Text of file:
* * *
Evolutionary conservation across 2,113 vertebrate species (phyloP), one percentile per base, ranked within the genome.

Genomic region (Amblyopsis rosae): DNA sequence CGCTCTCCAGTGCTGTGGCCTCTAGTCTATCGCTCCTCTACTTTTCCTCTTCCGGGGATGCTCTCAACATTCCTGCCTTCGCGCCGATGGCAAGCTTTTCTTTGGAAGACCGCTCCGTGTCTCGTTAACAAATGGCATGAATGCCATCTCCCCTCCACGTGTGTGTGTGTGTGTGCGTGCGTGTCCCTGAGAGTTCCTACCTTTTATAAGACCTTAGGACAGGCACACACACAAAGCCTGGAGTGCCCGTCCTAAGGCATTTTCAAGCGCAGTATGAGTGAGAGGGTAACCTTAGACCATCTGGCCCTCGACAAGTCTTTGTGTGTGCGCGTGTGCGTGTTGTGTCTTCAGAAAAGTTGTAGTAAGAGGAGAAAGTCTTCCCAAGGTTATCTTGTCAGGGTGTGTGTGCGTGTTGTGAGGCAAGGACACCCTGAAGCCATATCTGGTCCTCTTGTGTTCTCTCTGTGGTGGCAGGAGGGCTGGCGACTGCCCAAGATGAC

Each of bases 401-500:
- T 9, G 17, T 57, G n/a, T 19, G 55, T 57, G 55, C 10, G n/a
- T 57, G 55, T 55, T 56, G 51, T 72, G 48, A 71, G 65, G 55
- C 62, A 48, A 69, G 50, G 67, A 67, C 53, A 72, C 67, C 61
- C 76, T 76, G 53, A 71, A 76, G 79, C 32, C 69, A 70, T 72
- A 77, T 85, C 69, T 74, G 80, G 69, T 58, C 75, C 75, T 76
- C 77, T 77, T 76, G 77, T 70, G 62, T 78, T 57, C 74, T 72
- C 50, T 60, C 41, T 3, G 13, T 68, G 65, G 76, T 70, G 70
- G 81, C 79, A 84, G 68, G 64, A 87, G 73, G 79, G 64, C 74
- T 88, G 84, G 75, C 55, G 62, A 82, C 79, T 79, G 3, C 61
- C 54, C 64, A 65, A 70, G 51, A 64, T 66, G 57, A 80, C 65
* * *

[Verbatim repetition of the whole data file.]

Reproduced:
Evolutionary conservation across 2,113 vertebrate species (phyloP), one percentile per base, ranked within the genome.

Genomic region (Amblyopsis rosae): DNA sequence CGCTCTCCAGTGCTGTGGCCTCTAGTCTATCGCTCCTCTACTTTTCCTCTTCCGGGGATGCTCTCAACATTCCTGCCTTCGCGCCGATGGCAAGCTTTTCTTTGGAAGACCGCTCCGTGTCTCGTTAACAAATGGCATGAATGCCATCTCCCCTCCACGTGTGTGTGTGTGTGTGCGTGCGTGTCCCTGAGAGTTCCTACCTTTTATAAGACCTTAGGACAGGCACACACACAAAGCCTGGAGTGCCCGTCCTAAGGCATTTTCAAGCGCAGTATGAGTGAGAGGGTAACCTTAGACCATCTGGCCCTCGACAAGTCTTTGTGTGTGCGCGTGTGCGTGTTGTGTCTTCAGAAAAGTTGTAGTAAGAGGAGAAAGTCTTCCCAAGGTTATCTTGTCAGGGTGTGTGTGCGTGTTGTGAGGCAAGGACACCCTGAAGCCATATCTGGTCCTCTTGTGTTCTCTCTGTGGTGGCAGGAGGGCTGGCGACTGCCCAAGATGAC

Each of bases 401-500:
- T 9, G 17, T 57, G n/a, T 19, G 55, T 57, G 55, C 10, G n/a
- T 57, G 55, T 55, T 56, G 51, T 72, G 48, A 71, G 65, G 55
- C 62, A 48, A 69, G 50, G 67, A 67, C 53, A 72, C 67, C 61
- C 76, T 76, G 53, A 71, A 76, G 79, C 32, C 69, A 70, T 72
- A 77, T 85, C 69, T 74, G 80, G 69, T 58, C 75, C 75, T 76
- C 77, T 77, T 76, G 77, T 70, G 62, T 78, T 57, C 74, T 72
- C 50, T 60, C 41, T 3, G 13, T 68, G 65, G 76, T 70, G 70
- G 81, C 79, A 84, G 68, G 64, A 87, G 73, G 79, G 64, C 74
- T 88, G 84, G 75, C 55, G 62, A 82, C 79, T 79, G 3, C 61
- C 54, C 64, A 65, A 70, G 51, A 64, T 66, G 57, A 80, C 65